Efficacy of Topical Testosterone in Management of Scrotal Hypoplasia and Agenesis

Background Scrotal hypoplasia or agenesis may possess difficulty during orchidopexy or end with social anxiety around excessively small scrotal size when compared to peers, and where there may be concerns regarding the future sexual life.

Objective Any conservative modality applicable to ameliorate scrotal underdevelopment partially or completely will be useful either solely or before reconstructive surgery.

Study design Seventeen children (3–8 years) were diagnosed with bilateral scrotal hypoplasia (SH) in 5 unilateral in 7, bilateral scrotal agenesis (SA) diagnosed in 4 cases, and unilateral in one. Testicles are either undescended, ectopic, or normal. All cases managed by Testogel 1% topical testosterone for 4 weeks. Clinical assessment by measurements of the scrotal skin surface area (scrotal length multiplied by width) and scrotal corrugations counting. Inguinal and renal ultrasound done for all cases and karyotyping for cases of agenesis and cases with bilateral undescended testicles. Total and free testosterone, LH, FSH, and AMH hormones were assisted before treatment, weekly, and one week after therapy. Data analyzed and evaluated, difference of means used to test for statistically significant differences between scores of scrotal development.

Results Free and total testosterone elevated in the 1st week of treatment but restored to normal or higher levels in 60% of cases at the 2nd week. Satisfactory response (Increasing numbers of scrotal rugae or scrotal surface area by 30–50% above the pretreatment status) obtained in 85% and 60% of unilateral and bilateral SH, but only a partial response (10–20% increase) was gained in 40% of cases with agenesis. No major adverse effect was appreciated.

Discussion Response of some cases of SH to topical testosterone indicates presence of remnants of labioscrotal folds with testosterone receptors (Bell et al., 1971).1 Testosterone replacement therapy can improve the signs and well-being of a hypogonadal male by restoring serum testosterone concentrations to physiologic levels. In this study, the mean average testosterone concentration one week after application of testogel was 13.47 ± 2.45 and 12.12 ± 2.5 within 2nd, 4th week, and after cessation of treatment. Anti-Mullerian hormone is significantly low in 12 cases; mainly in cases of SA (P-value <0.001).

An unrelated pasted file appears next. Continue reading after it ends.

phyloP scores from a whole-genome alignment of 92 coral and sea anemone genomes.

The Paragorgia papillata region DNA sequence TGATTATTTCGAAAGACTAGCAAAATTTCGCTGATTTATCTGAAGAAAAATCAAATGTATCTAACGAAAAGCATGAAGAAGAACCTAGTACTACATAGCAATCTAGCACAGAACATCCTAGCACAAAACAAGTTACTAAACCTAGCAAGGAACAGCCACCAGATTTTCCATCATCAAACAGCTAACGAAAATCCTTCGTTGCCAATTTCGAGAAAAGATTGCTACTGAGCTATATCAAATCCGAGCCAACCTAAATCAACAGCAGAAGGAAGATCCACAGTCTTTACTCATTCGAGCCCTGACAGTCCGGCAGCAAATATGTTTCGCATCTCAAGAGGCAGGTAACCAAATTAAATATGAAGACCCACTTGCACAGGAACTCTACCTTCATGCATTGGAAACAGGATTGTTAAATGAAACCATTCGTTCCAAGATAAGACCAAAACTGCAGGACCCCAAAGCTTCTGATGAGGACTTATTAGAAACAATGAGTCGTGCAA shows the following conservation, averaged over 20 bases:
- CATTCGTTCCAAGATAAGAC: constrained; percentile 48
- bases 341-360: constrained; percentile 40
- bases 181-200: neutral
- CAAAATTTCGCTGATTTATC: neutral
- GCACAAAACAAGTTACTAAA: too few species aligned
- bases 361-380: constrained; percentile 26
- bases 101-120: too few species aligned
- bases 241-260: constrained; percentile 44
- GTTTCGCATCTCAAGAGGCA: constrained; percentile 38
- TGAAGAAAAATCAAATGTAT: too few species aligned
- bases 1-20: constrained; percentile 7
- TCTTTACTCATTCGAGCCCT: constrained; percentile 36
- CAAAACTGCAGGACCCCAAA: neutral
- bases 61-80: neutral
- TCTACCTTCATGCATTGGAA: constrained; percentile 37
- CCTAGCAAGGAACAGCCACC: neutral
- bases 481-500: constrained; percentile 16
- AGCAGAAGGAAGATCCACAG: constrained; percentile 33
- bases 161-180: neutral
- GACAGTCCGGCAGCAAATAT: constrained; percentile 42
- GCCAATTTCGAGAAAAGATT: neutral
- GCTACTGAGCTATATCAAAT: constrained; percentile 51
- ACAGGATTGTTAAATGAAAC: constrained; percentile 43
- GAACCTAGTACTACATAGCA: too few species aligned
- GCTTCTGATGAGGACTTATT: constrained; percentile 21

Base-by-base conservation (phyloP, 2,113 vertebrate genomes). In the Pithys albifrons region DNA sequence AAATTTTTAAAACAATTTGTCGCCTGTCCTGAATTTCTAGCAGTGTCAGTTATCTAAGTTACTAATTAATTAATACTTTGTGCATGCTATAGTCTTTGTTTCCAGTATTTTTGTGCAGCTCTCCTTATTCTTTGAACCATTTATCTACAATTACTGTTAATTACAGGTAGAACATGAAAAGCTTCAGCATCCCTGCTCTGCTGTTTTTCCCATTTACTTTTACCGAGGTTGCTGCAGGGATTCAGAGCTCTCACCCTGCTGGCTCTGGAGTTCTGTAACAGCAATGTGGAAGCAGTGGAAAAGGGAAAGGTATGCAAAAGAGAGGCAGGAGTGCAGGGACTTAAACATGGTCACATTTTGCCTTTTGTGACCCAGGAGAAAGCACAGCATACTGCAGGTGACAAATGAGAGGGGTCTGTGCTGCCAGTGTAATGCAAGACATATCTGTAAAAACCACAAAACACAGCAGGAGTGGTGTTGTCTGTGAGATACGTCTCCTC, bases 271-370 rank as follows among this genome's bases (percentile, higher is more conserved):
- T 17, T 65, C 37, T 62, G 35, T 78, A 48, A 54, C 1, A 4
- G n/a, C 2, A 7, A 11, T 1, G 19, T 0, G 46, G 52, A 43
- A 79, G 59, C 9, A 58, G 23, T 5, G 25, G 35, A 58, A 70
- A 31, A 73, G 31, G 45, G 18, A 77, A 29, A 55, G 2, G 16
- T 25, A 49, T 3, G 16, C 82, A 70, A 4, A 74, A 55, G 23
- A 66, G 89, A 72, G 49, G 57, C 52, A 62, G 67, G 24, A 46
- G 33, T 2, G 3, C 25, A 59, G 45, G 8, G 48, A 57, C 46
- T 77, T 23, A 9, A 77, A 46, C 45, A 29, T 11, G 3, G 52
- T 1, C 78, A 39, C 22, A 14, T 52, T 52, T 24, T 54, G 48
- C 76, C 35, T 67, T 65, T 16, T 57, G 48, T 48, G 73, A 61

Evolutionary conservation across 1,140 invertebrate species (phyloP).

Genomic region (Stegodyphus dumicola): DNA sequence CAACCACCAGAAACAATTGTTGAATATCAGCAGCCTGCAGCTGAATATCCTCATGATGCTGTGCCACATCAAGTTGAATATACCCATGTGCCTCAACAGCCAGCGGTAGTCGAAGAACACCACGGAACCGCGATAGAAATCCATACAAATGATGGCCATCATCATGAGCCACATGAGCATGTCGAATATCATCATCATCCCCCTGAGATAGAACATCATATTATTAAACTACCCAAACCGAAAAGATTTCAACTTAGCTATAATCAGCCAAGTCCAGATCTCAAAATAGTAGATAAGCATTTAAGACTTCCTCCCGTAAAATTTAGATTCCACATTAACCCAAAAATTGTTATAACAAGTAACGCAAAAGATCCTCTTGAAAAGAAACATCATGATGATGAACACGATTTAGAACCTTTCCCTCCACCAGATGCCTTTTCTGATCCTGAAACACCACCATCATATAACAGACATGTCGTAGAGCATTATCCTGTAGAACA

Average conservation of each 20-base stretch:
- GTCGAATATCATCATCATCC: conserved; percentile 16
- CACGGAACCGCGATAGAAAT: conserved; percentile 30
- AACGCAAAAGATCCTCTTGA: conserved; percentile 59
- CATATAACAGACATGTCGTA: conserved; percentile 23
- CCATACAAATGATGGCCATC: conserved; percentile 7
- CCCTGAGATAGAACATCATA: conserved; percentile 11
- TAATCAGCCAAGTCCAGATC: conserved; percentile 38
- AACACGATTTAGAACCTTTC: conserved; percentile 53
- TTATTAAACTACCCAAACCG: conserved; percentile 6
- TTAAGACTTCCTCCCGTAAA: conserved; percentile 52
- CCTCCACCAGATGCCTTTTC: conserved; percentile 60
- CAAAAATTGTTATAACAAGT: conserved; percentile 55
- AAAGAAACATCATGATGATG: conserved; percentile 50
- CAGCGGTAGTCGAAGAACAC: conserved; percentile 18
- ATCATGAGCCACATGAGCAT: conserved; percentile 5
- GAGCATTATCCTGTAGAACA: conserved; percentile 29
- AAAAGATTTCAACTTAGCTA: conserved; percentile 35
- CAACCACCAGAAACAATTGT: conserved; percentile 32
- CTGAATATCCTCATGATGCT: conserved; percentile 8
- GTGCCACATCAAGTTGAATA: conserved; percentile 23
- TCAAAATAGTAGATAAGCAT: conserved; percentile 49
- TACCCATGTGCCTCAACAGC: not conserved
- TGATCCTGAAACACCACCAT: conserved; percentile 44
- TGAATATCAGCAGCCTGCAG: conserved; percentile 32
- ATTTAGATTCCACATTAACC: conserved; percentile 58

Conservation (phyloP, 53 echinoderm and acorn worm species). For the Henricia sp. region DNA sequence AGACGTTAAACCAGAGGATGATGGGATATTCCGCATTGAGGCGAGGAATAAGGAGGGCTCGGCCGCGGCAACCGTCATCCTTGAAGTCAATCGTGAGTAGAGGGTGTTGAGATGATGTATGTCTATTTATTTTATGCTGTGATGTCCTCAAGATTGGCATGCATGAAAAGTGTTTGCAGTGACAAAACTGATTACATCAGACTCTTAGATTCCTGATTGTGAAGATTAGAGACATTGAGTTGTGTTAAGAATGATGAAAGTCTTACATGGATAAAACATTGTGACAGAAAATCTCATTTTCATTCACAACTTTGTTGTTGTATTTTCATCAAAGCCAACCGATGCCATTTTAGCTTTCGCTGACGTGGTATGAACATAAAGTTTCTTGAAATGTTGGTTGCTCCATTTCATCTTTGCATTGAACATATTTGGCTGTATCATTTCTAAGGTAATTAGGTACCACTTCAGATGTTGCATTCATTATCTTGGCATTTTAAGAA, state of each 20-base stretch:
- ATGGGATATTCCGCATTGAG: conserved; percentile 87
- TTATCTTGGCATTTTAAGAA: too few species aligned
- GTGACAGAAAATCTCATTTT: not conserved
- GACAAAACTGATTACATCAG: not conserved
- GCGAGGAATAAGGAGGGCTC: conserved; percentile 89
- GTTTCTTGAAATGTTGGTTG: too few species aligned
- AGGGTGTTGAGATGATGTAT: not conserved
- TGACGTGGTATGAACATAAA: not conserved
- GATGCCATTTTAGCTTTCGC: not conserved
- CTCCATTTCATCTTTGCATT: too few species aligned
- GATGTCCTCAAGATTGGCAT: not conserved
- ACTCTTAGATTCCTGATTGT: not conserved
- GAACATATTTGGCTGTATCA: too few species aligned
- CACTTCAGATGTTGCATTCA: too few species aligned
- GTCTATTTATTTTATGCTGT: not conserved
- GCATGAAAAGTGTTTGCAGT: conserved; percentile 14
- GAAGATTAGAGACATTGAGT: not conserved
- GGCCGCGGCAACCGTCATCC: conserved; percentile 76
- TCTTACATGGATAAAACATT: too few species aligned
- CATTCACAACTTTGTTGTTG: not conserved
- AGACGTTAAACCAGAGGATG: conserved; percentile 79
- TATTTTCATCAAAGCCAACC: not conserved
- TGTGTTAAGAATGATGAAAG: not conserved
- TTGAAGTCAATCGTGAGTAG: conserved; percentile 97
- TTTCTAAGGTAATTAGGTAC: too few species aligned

Conclusion Short-term topical testosterone proved to be effective in a considerable percentage of cases of either bilateral or unilateral scrotal hypoplasia; with a subsequent increase in scrotal surface area and number of rugae, it may substitutes the indication for surgical reconstruction. Long-term follow-up is a limitation of this study.
Authors: Omar Al Samahy, Doa Othman, Dalia Gad, M.A. Baky Fahmy, Pediatric Surgery, Al Azhar Faculty of Medicine for Girls, Egypt

Source: Omar Al Samahy, Doa Othman, Dalia Gad, M.A. Baky Fahmy, “Efficacy of topical testosterone in management of scrotal hypoplasia and agenesis,” Journal of Pediatric Urology, 2021, ISSN 1477-5131, https://doi.org/10.1016/j.jpurol.2021.02.014.